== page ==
Raising rabbits in a colony setting allows them to live a more natural life. They can move about and interact with other rabbits instead of living in separate cages. But it can come with challenges.
For many generations people raising rabbits would keep each rabbit in its own cage, only bringing them together briefly for breeding. Raising rabbits in this manner is certainly easier for human caretakers. Fighting is eliminated and it is really easy to control feed, water, and health management. You know right away when one rabbit hasn’t touched their food. If a rabbit is getting overweight you can cut back pellets for just that rabbit. It is obvious when an individual rabbit isn’t pooping enough or has malformed poops. click here to read more about rabbit poop
Rabbits are social animals, however. In the wild, they live in colonies with anywhere up to a few dozen rabbits. Given the choice and the proper set up, I really believe they are much happier living a colony life. It can make rabbit management more difficult for humans.
Tips for monitoring colony health
You need to be more interactive with your rabbits so you can pick up on subtle cues that they might not be feeling well. The more time you spend with them, the more you will know their personalities, making it easier to spot when someone is sick.
When you find non-normal droppings you need to use some problem-solving skills to figure out who it is. Droppings can be an early warning system for digestive issues. When colony raising, it is really helpful to have some dog crates or wire pens available for separating rabbits for observation.
You should spend time with the colony at feeding time, making sure everyone is getting access to the feed & water. It is a good idea to handle the rabbits often as well. It can be hard to tell if they are underfed underneath all that fluff! Weighing & logging the weight of each rabbit on a monthly basis is a great way to track a large colony.
Feeding Colony Rabbits
Feeding a large group of rabbits can be tricky. An average size rabbit (6-10 pounds) should get about 1/4 cup of commercial rabbit pellets each day. In individual cages, it’s easy to just give each bunny their daily portion to maintain a healthy weight. Given the choice, rabbits will happily chow down on pellets all day ignoring their hay & vegetables so it’s not recommended to have free choice pellets.
Colony pellet solutions
But what if you have 10 rabbits living together? The group will need 2.5 – 3 cups of pellets per day. How can you keep one rabbit from eating all of it? Honestly, you just can’t control the feed as well as you can in cages. The good news though is that colony rabbits have a lot more room for running and jumping so they get a lot more exercise than cage bunnies. This helps them burn off some of those extra pellet calories.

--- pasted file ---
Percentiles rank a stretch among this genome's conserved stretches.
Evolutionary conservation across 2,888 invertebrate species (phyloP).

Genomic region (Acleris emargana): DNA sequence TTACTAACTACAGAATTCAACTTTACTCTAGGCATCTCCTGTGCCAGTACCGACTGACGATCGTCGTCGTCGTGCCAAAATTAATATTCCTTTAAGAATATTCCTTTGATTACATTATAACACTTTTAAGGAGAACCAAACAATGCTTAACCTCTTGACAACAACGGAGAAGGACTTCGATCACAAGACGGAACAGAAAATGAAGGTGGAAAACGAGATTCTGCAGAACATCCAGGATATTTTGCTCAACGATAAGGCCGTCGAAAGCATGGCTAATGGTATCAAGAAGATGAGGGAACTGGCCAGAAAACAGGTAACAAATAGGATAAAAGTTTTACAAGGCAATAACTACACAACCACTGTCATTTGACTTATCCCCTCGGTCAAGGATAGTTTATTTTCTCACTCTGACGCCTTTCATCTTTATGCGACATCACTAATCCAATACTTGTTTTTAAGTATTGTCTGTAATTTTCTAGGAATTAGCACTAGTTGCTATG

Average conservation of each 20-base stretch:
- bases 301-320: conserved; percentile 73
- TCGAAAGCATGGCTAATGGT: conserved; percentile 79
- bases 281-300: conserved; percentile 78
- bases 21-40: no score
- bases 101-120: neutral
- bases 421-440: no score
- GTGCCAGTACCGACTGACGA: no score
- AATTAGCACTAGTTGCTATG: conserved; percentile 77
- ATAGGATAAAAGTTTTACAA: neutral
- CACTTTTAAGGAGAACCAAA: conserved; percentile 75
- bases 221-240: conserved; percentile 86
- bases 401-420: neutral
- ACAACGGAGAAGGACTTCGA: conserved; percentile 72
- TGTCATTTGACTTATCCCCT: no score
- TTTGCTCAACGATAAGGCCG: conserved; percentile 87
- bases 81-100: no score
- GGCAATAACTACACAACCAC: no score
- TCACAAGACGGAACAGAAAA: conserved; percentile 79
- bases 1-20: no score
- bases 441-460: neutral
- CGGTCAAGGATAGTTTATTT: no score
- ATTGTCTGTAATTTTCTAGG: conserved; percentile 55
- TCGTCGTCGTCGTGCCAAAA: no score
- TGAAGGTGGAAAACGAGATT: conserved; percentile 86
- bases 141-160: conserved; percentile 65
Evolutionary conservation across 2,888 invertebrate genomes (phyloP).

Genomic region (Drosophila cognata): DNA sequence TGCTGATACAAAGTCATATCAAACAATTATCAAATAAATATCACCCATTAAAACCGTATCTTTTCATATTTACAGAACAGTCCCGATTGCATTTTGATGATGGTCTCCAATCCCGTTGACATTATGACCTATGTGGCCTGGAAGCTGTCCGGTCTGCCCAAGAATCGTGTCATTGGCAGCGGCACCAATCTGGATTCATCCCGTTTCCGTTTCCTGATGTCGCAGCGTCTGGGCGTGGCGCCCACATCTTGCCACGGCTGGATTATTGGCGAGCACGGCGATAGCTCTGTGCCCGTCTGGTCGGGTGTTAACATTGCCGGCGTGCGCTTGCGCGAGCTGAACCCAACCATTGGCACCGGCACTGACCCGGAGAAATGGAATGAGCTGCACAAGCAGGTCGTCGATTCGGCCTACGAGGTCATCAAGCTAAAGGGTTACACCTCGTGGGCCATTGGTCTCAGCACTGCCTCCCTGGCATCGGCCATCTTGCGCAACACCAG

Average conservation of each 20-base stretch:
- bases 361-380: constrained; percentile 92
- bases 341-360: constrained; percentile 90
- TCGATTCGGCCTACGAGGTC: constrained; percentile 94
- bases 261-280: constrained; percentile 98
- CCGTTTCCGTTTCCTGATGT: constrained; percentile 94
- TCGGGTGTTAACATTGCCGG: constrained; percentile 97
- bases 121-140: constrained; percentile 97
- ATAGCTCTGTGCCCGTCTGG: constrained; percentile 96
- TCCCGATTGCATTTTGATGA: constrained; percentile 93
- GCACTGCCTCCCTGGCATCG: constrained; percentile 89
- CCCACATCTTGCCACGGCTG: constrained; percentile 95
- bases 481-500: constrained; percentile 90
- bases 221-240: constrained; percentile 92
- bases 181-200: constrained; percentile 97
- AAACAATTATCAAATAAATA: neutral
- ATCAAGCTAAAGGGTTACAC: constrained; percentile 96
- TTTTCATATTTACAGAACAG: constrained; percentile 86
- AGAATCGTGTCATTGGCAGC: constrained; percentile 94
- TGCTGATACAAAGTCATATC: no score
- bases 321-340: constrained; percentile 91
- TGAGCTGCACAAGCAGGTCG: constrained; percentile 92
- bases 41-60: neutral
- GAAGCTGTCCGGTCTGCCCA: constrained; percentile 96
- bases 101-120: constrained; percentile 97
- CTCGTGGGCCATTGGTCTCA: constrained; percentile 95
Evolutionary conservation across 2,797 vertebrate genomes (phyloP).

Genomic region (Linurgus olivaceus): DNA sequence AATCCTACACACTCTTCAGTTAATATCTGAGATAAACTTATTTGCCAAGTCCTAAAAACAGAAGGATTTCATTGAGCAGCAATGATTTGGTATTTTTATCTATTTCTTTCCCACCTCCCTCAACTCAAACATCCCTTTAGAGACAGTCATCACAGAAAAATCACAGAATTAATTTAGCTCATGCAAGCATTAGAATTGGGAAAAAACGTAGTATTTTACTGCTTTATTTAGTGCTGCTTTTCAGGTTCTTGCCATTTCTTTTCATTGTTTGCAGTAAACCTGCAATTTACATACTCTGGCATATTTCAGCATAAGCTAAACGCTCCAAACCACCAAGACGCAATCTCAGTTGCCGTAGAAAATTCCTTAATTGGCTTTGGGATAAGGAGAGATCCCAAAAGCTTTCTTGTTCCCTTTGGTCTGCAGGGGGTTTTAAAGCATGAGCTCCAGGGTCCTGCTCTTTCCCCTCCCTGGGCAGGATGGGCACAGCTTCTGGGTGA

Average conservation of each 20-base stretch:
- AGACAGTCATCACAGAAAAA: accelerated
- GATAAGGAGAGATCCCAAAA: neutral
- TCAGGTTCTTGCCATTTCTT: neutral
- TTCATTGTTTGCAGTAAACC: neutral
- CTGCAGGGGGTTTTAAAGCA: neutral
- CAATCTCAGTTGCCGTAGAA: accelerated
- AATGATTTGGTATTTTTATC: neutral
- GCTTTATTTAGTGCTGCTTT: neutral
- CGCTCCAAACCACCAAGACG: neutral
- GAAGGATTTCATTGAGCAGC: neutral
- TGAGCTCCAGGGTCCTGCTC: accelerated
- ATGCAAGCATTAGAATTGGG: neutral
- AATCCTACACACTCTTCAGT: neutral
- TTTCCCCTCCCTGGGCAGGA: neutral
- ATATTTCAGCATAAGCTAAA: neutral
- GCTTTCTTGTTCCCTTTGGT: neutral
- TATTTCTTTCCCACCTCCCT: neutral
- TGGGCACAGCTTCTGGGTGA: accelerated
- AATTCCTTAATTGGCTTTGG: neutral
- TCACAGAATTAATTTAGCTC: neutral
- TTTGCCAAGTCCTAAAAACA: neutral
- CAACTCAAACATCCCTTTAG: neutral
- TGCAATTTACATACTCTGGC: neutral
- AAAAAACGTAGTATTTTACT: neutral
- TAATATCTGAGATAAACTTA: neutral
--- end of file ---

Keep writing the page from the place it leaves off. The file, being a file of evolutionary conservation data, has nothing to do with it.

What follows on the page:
If you have one rabbit that is a big food bully, eating it all himself and keeping the others from the food, you might need to separate him at feeding time. For most colonies, spacing the feed out is a sufficient solution.
You should always have multiple feeders in your colony. This allows the more timid bunnies to still have access to feed. How many feeders you need depends on the personality of your colony. If they are super harmonious and great at sharing you might be good with a 1 feeder per 6-7 rabbit ratio. If they get grouchy at feeding time you will need more feeders. Watch your rabbits at feeding time. Everyone should be able to eat at the same time without fighting.
Multiple feed times
If you have a smaller colony of just 3-4 rabbits you can probably just feed them once a day. If you have a larger colony you might want to consider feeding them twice a day. Instead of feeding ten rabbits 3 cups of pellets in the morning, try feeding them 1.5 cups in the morning and 1.5 cups at night. This helps prevent one rabbit from inhaling 2 cups of pellets in one sitting.
Fresh, clean water should always be available in unlimited amounts. Just like with the pellets, it is a good idea to have multiple water bowls to prevent fighting and crowding.
Hay should make up most of a rabbit’s diet to ensure their digestive tract has plenty of fiber. An upset digestive system can go downhill quickly for a rabbit and be deadly. This is particularly true for fluffy rabbits like Angoras or Lionheads. click here to read about GI stasis in rabbits Hay should always be unlimited and refreshed often to keep it smelling appealing.
In addition to pellets & hay, rabbits should also be offered fresh greens daily. A natural diet helps balance their gut health and adds additional fiber & nutrients. Some popular choices for daily greens are romaine lettuce or other dark leafy greens, clover, carrot greens, collard greens, or herbs. Aim for about 1/2 cup per rabbit. click here to read about which foods are good for rabbits. Just like with the pellets, you might want to put the fresh greens in a few places around the enclosure to limit fighting.